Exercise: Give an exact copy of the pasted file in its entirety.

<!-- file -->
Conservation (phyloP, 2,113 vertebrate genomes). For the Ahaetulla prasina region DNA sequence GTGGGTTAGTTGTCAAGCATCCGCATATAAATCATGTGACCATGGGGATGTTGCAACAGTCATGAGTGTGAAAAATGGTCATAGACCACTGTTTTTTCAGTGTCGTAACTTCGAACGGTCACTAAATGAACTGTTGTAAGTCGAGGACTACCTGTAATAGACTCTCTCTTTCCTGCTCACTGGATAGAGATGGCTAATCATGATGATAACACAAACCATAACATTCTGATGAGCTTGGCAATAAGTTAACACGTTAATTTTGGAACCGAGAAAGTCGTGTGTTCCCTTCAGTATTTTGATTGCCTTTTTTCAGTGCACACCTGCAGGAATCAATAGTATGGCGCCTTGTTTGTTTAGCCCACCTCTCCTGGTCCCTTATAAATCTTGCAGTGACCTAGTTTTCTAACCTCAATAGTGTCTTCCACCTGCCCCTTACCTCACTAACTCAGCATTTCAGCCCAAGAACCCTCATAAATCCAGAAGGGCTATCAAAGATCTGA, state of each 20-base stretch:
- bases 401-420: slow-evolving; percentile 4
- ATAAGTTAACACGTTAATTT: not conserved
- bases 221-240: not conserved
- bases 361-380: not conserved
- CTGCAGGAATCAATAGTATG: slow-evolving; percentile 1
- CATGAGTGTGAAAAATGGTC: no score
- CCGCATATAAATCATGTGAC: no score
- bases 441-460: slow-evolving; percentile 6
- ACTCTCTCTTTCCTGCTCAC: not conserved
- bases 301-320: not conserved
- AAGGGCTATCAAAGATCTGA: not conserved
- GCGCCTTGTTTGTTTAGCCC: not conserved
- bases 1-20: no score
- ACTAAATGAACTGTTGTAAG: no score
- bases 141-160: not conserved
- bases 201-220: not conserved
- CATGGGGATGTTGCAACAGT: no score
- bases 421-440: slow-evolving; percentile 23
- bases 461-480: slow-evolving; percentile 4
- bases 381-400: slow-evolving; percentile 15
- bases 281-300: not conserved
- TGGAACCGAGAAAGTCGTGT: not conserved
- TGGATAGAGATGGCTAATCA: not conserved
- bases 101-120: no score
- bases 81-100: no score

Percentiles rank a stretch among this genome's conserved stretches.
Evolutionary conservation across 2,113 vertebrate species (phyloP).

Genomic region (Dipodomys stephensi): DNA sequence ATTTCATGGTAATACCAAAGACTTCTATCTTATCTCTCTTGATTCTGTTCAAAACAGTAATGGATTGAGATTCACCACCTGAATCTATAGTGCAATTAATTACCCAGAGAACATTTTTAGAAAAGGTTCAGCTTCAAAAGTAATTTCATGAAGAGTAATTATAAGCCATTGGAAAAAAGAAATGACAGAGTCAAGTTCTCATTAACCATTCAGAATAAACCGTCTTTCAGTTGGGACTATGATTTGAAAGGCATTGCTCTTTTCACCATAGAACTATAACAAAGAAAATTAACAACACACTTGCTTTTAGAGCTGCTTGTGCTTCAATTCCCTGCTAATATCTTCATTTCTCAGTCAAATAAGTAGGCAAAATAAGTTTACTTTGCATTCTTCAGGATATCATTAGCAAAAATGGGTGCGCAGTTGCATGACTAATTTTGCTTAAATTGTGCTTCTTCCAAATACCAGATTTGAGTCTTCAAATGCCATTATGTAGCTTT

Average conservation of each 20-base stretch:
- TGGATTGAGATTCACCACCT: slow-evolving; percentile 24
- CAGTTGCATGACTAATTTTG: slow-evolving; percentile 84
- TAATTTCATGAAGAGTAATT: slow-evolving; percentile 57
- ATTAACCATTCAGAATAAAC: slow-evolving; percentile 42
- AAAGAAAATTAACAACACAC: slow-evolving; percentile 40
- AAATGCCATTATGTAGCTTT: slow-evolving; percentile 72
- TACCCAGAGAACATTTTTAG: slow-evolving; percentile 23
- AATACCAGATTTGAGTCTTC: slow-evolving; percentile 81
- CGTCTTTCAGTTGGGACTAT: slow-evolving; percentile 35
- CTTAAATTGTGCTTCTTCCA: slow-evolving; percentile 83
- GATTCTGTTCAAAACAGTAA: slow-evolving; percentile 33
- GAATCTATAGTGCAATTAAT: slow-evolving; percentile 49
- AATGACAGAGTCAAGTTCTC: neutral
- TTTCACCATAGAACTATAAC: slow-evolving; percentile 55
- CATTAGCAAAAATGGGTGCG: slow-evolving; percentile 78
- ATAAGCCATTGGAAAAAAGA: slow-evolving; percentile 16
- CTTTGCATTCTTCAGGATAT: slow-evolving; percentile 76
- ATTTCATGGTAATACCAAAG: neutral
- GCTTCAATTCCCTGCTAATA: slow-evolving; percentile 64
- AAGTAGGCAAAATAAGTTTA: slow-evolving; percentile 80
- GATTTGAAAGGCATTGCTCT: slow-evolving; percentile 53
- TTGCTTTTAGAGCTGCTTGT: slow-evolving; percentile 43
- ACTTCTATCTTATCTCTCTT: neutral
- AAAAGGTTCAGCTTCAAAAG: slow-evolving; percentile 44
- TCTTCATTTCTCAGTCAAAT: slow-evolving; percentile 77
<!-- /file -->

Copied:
Conservation (phyloP, 2,113 vertebrate genomes). For the Ahaetulla prasina region DNA sequence GTGGGTTAGTTGTCAAGCATCCGCATATAAATCATGTGACCATGGGGATGTTGCAACAGTCATGAGTGTGAAAAATGGTCATAGACCACTGTTTTTTCAGTGTCGTAACTTCGAACGGTCACTAAATGAACTGTTGTAAGTCGAGGACTACCTGTAATAGACTCTCTCTTTCCTGCTCACTGGATAGAGATGGCTAATCATGATGATAACACAAACCATAACATTCTGATGAGCTTGGCAATAAGTTAACACGTTAATTTTGGAACCGAGAAAGTCGTGTGTTCCCTTCAGTATTTTGATTGCCTTTTTTCAGTGCACACCTGCAGGAATCAATAGTATGGCGCCTTGTTTGTTTAGCCCACCTCTCCTGGTCCCTTATAAATCTTGCAGTGACCTAGTTTTCTAACCTCAATAGTGTCTTCCACCTGCCCCTTACCTCACTAACTCAGCATTTCAGCCCAAGAACCCTCATAAATCCAGAAGGGCTATCAAAGATCTGA, state of each 20-base stretch:
- bases 401-420: slow-evolving; percentile 4
- ATAAGTTAACACGTTAATTT: not conserved
- bases 221-240: not conserved
- bases 361-380: not conserved
- CTGCAGGAATCAATAGTATG: slow-evolving; percentile 1
- CATGAGTGTGAAAAATGGTC: no score
- CCGCATATAAATCATGTGAC: no score
- bases 441-460: slow-evolving; percentile 6
- ACTCTCTCTTTCCTGCTCAC: not conserved
- bases 301-320: not conserved
- AAGGGCTATCAAAGATCTGA: not conserved
- GCGCCTTGTTTGTTTAGCCC: not conserved
- bases 1-20: no score
- ACTAAATGAACTGTTGTAAG: no score
- bases 141-160: not conserved
- bases 201-220: not conserved
- CATGGGGATGTTGCAACAGT: no score
- bases 421-440: slow-evolving; percentile 23
- bases 461-480: slow-evolving; percentile 4
- bases 381-400: slow-evolving; percentile 15
- bases 281-300: not conserved
- TGGAACCGAGAAAGTCGTGT: not conserved
- TGGATAGAGATGGCTAATCA: not conserved
- bases 101-120: no score
- bases 81-100: no score

Percentiles rank a stretch among this genome's conserved stretches.
Evolutionary conservation across 2,113 vertebrate species (phyloP).

Genomic region (Dipodomys stephensi): DNA sequence ATTTCATGGTAATACCAAAGACTTCTATCTTATCTCTCTTGATTCTGTTCAAAACAGTAATGGATTGAGATTCACCACCTGAATCTATAGTGCAATTAATTACCCAGAGAACATTTTTAGAAAAGGTTCAGCTTCAAAAGTAATTTCATGAAGAGTAATTATAAGCCATTGGAAAAAAGAAATGACAGAGTCAAGTTCTCATTAACCATTCAGAATAAACCGTCTTTCAGTTGGGACTATGATTTGAAAGGCATTGCTCTTTTCACCATAGAACTATAACAAAGAAAATTAACAACACACTTGCTTTTAGAGCTGCTTGTGCTTCAATTCCCTGCTAATATCTTCATTTCTCAGTCAAATAAGTAGGCAAAATAAGTTTACTTTGCATTCTTCAGGATATCATTAGCAAAAATGGGTGCGCAGTTGCATGACTAATTTTGCTTAAATTGTGCTTCTTCCAAATACCAGATTTGAGTCTTCAAATGCCATTATGTAGCTTT

Average conservation of each 20-base stretch:
- TGGATTGAGATTCACCACCT: slow-evolving; percentile 24
- CAGTTGCATGACTAATTTTG: slow-evolving; percentile 84
- TAATTTCATGAAGAGTAATT: slow-evolving; percentile 57
- ATTAACCATTCAGAATAAAC: slow-evolving; percentile 42
- AAAGAAAATTAACAACACAC: slow-evolving; percentile 40
- AAATGCCATTATGTAGCTTT: slow-evolving; percentile 72
- TACCCAGAGAACATTTTTAG: slow-evolving; percentile 23
- AATACCAGATTTGAGTCTTC: slow-evolving; percentile 81
- CGTCTTTCAGTTGGGACTAT: slow-evolving; percentile 35
- CTTAAATTGTGCTTCTTCCA: slow-evolving; percentile 83
- GATTCTGTTCAAAACAGTAA: slow-evolving; percentile 33
- GAATCTATAGTGCAATTAAT: slow-evolving; percentile 49
- AATGACAGAGTCAAGTTCTC: neutral
- TTTCACCATAGAACTATAAC: slow-evolving; percentile 55
- CATTAGCAAAAATGGGTGCG: slow-evolving; percentile 78
- ATAAGCCATTGGAAAAAAGA: slow-evolving; percentile 16
- CTTTGCATTCTTCAGGATAT: slow-evolving; percentile 76
- ATTTCATGGTAATACCAAAG: neutral
- GCTTCAATTCCCTGCTAATA: slow-evolving; percentile 64
- AAGTAGGCAAAATAAGTTTA: slow-evolving; percentile 80
- GATTTGAAAGGCATTGCTCT: slow-evolving; percentile 53
- TTGCTTTTAGAGCTGCTTGT: slow-evolving; percentile 43
- ACTTCTATCTTATCTCTCTT: neutral
- AAAAGGTTCAGCTTCAAAAG: slow-evolving; percentile 44
- TCTTCATTTCTCAGTCAAAT: slow-evolving; percentile 77